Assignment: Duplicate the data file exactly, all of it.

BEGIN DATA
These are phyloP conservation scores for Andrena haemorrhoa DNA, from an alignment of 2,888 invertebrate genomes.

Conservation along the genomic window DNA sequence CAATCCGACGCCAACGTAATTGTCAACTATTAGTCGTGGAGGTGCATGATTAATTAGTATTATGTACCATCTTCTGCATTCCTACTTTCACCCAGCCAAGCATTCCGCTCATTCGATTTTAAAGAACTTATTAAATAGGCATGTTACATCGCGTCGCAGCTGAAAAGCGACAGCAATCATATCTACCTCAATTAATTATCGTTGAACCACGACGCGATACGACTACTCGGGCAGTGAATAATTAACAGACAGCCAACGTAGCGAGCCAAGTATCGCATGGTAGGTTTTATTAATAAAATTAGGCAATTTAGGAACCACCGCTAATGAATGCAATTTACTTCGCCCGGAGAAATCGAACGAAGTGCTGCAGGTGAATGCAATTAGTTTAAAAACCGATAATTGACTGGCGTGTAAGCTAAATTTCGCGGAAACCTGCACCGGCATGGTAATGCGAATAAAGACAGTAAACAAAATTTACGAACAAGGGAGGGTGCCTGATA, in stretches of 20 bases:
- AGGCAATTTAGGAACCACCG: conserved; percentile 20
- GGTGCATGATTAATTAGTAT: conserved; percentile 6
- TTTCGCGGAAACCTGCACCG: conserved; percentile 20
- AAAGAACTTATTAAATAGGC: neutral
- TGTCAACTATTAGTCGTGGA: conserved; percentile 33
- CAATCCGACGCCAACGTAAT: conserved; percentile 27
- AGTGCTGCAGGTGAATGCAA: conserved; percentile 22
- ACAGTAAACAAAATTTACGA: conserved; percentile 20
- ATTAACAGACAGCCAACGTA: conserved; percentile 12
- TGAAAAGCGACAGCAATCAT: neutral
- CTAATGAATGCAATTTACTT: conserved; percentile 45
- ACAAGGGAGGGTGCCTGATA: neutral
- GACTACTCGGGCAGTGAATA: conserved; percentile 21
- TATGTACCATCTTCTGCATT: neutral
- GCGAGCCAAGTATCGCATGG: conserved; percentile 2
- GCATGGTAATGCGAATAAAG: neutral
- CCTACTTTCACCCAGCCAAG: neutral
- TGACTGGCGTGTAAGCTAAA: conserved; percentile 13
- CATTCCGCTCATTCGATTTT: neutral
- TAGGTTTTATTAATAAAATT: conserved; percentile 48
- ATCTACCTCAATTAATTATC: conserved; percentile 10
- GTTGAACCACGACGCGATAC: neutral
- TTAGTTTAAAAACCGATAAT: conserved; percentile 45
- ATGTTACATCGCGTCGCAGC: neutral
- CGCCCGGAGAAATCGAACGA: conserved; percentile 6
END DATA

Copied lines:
These are phyloP conservation scores for Andrena haemorrhoa DNA, from an alignment of 2,888 invertebrate genomes.

Conservation along the genomic window DNA sequence CAATCCGACGCCAACGTAATTGTCAACTATTAGTCGTGGAGGTGCATGATTAATTAGTATTATGTACCATCTTCTGCATTCCTACTTTCACCCAGCCAAGCATTCCGCTCATTCGATTTTAAAGAACTTATTAAATAGGCATGTTACATCGCGTCGCAGCTGAAAAGCGACAGCAATCATATCTACCTCAATTAATTATCGTTGAACCACGACGCGATACGACTACTCGGGCAGTGAATAATTAACAGACAGCCAACGTAGCGAGCCAAGTATCGCATGGTAGGTTTTATTAATAAAATTAGGCAATTTAGGAACCACCGCTAATGAATGCAATTTACTTCGCCCGGAGAAATCGAACGAAGTGCTGCAGGTGAATGCAATTAGTTTAAAAACCGATAATTGACTGGCGTGTAAGCTAAATTTCGCGGAAACCTGCACCGGCATGGTAATGCGAATAAAGACAGTAAACAAAATTTACGAACAAGGGAGGGTGCCTGATA, in stretches of 20 bases:
- AGGCAATTTAGGAACCACCG: conserved; percentile 20
- GGTGCATGATTAATTAGTAT: conserved; percentile 6
- TTTCGCGGAAACCTGCACCG: conserved; percentile 20
- AAAGAACTTATTAAATAGGC: neutral
- TGTCAACTATTAGTCGTGGA: conserved; percentile 33
- CAATCCGACGCCAACGTAAT: conserved; percentile 27
- AGTGCTGCAGGTGAATGCAA: conserved; percentile 22
- ACAGTAAACAAAATTTACGA: conserved; percentile 20
- ATTAACAGACAGCCAACGTA: conserved; percentile 12
- TGAAAAGCGACAGCAATCAT: neutral
- CTAATGAATGCAATTTACTT: conserved; percentile 45
- ACAAGGGAGGGTGCCTGATA: neutral
- GACTACTCGGGCAGTGAATA: conserved; percentile 21
- TATGTACCATCTTCTGCATT: neutral
- GCGAGCCAAGTATCGCATGG: conserved; percentile 2
- GCATGGTAATGCGAATAAAG: neutral
- CCTACTTTCACCCAGCCAAG: neutral
- TGACTGGCGTGTAAGCTAAA: conserved; percentile 13
- CATTCCGCTCATTCGATTTT: neutral
- TAGGTTTTATTAATAAAATT: conserved; percentile 48
- ATCTACCTCAATTAATTATC: conserved; percentile 10
- GTTGAACCACGACGCGATAC: neutral
- TTAGTTTAAAAACCGATAAT: conserved; percentile 45
- ATGTTACATCGCGTCGCAGC: neutral
- CGCCCGGAGAAATCGAACGA: conserved; percentile 6